CNCHnet . . . The Textile Arts Webzine of the Conference of Northern California Handweavers

Lindsay’s Wedding Shawl

Lindsay pictured in her shawl

As a new weaver I am intrigued by the many, many different options and types of weaving there are to choose from! Starting out with a rigid heddle loom I quickly realized that I needed more options and wanted to be able to weave more than a tabby scarf easily. Unfortunately, at that time I didn’t have room for a “real” loom. Fast forward a couple years, a move to Sacramento opened up options with a house instead of an apartment and a converted dining room into studio opened the doors to my fiber obsessions!

A member of my guild (Silverado) had two looms she wanted to “rehome” and, as I had the room, I took both of them! The first was a 4 harness 40” X Gilmore, the second an 8 harness 40” custom built jack loom. The Gilmore has since moved on to another guild member, while the custom jack will be my baby for a long time!

I started warping and weaving many, many scarves, towels and even a couple rugs using guild stash yarns and also yarn from my own knitting stash. None of the projects I wove were exactly planned or dependent on success; I was just playing with different weave structures and learning a small portion of this whole new world of weaving.

While at CNCH in May I found the perfect plum colored cone of 8/2 Tencel from Village Spinners and decided that I needed to weave a shawl for my best friend’s wedding. The kicker is that I only had three weeks to plan, warp and weave the shawl! Oh, did I mention that I also had to weave dish cloths for our guild exchange? I had the loom warped but had not woven any of the 9 yard warp for the cloths. Needless to say this was going to be a challenge, but a good one!

Having the weekend at Oakland with friends and weaving inspiration galore I was able to look at different weave structures and the effects of different fibers and yarns and how they interacted with each other and the designs. While I had an idea of what I wanted to do, I also had to keep in mind that I only had a few short weeks to plan, warp, and weave the shawl. I decided that I would keep it simple and have both warp and weft be the same color, plum, to match our bridesmaid dresses.

Once I got home I started scouring the internet and books to try and find the perfect draft for the shawl. While I have an 8 shaft loom I decided that I would stick with 4, since that’s what I’m comfortable with. Comfort also, to be honest, played into the design that I chose. I wanted something simple but elegant and settled on a rose path design from Davison’s book, page 22, # VII. I went old school and drew out the draft and drawdown on graph paper to add to my weaving booklet, then I grabbed my iPad and drafted the design in my iWeaveIt App (I have included a screenshot of the design, note that while I used the same color, to be able to see the design I used two different shades of purple).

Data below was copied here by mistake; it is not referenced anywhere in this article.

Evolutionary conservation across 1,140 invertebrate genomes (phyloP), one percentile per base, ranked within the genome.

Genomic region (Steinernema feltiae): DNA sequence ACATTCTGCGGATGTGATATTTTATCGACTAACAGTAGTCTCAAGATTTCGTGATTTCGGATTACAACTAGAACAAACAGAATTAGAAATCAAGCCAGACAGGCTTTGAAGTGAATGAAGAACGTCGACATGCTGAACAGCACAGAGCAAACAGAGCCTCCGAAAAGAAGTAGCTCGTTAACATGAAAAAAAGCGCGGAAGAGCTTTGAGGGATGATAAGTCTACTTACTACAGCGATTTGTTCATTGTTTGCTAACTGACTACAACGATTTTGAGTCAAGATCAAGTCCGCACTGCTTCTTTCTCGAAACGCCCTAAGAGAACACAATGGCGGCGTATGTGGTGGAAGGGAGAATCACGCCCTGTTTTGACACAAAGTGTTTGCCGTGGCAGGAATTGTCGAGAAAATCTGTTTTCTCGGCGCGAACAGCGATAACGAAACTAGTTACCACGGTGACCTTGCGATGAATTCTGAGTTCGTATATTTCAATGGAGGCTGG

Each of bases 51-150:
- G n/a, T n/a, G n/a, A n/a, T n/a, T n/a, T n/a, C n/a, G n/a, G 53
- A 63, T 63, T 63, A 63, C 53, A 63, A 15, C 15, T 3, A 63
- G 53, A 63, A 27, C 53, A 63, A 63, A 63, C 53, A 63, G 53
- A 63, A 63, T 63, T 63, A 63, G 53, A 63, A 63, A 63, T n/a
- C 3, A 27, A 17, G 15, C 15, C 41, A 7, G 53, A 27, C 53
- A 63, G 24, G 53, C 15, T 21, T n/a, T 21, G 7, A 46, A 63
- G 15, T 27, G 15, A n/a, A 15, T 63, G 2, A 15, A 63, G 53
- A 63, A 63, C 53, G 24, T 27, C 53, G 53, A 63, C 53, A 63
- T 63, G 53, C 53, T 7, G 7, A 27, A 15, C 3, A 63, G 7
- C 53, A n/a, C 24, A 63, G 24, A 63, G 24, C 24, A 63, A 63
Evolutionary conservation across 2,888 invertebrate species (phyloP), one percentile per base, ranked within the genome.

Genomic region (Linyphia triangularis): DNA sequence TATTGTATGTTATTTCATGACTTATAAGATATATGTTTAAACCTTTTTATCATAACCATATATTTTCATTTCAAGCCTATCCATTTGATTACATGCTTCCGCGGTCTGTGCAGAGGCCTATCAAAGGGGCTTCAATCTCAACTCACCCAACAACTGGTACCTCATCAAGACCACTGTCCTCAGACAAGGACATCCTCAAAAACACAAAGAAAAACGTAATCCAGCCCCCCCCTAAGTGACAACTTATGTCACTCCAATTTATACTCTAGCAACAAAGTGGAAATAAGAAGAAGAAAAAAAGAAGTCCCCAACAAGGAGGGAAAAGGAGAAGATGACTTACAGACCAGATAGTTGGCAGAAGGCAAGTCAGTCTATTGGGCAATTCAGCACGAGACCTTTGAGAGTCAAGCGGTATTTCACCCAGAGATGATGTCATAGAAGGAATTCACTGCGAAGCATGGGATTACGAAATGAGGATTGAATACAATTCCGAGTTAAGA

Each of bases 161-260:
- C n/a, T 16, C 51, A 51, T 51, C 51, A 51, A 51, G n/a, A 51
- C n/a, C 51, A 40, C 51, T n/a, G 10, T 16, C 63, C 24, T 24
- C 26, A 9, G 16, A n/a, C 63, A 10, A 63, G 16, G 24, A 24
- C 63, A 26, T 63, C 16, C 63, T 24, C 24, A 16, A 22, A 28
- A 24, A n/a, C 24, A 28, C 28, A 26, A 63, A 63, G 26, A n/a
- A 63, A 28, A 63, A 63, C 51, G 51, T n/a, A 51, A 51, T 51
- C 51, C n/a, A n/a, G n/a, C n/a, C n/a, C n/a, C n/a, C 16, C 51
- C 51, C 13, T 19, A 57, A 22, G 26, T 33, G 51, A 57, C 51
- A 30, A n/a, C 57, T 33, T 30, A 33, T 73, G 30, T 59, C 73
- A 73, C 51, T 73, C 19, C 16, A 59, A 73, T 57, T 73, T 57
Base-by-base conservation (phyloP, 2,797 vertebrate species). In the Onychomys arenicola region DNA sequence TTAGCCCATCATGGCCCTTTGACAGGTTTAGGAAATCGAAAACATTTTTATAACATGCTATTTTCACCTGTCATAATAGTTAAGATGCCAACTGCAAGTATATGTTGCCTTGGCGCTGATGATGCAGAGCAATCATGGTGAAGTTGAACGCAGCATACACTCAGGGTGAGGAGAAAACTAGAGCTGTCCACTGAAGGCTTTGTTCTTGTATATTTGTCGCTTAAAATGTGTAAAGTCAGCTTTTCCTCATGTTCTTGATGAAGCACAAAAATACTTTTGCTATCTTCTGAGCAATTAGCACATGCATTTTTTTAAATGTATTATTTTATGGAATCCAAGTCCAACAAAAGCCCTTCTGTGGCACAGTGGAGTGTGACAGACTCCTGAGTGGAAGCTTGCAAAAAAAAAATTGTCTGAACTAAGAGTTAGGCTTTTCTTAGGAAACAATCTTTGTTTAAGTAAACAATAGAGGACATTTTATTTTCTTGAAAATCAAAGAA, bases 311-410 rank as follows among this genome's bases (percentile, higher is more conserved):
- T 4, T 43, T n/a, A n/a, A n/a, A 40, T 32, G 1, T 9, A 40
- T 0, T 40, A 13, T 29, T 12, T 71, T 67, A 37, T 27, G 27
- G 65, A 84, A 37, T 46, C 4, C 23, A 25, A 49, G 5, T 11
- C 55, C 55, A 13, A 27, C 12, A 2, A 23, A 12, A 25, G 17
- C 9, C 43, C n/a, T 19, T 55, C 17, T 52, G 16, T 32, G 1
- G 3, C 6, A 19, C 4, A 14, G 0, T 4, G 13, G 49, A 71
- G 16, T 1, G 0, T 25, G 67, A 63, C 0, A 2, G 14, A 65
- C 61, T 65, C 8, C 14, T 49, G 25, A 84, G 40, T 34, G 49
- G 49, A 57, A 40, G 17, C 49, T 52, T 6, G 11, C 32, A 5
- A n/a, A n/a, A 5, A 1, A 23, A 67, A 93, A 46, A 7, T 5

I had a few problems while warping and weaving that I wasn’t able to ignore . I had to address them and move on with my project! I warped front to back and had to rethread the heddles once because I miscounted.  My main problem was with the width of the weaving piece, it was too long for my boat shuttle to easily maneuver so I devised a workable  contraption.  I taped my boat shuttle to a long ski shuttle and it worked perfectly!  I spent every spare minute I could weaving during those last 2 weeks and finished with 2 days to spare, which enabled me to wash and press the shawl.

Close up of pattern

 

 

 

 

 

 

 

 

 

 

 

 

 

 

 

The shawl turned out better than I could have hoped. It was my first time weaving and working with tencel and it has such wonderful drape! It really relaxed after washing. I had to rinse the shawl four times as the dye was not completely exhausted. Even after washing, the color matched my maid of honor dress exactly and looked amazing with the bride’s gown!

It was definitely a gift of love and will be cherished by the bride for a very long time!
Shawl Info: 4 yard warp, 420 ends, 2 floating selvedges, 10 dent reed (2 ends per slot)=20 epi, 30 repeats of pattern draft. 19” wide x 88” long plus, 4” fringe.

Gynna B. is an active member of Silverado Handweavers and Spinners Guild.  You can reach her at gynnab(at)gmail.com or go to her blog at gynnab.blogspot.com.  She also has a photography site: gynnab.smugmug.com

BTW–Gynna is definitely a 21st Century Woman who is comfortable with all things electronic and computerized. However, her latest purchase is a treadle sewing machine that, she says, will allow her to spin, weave and sew her creations completely off the grid!

Press here for next article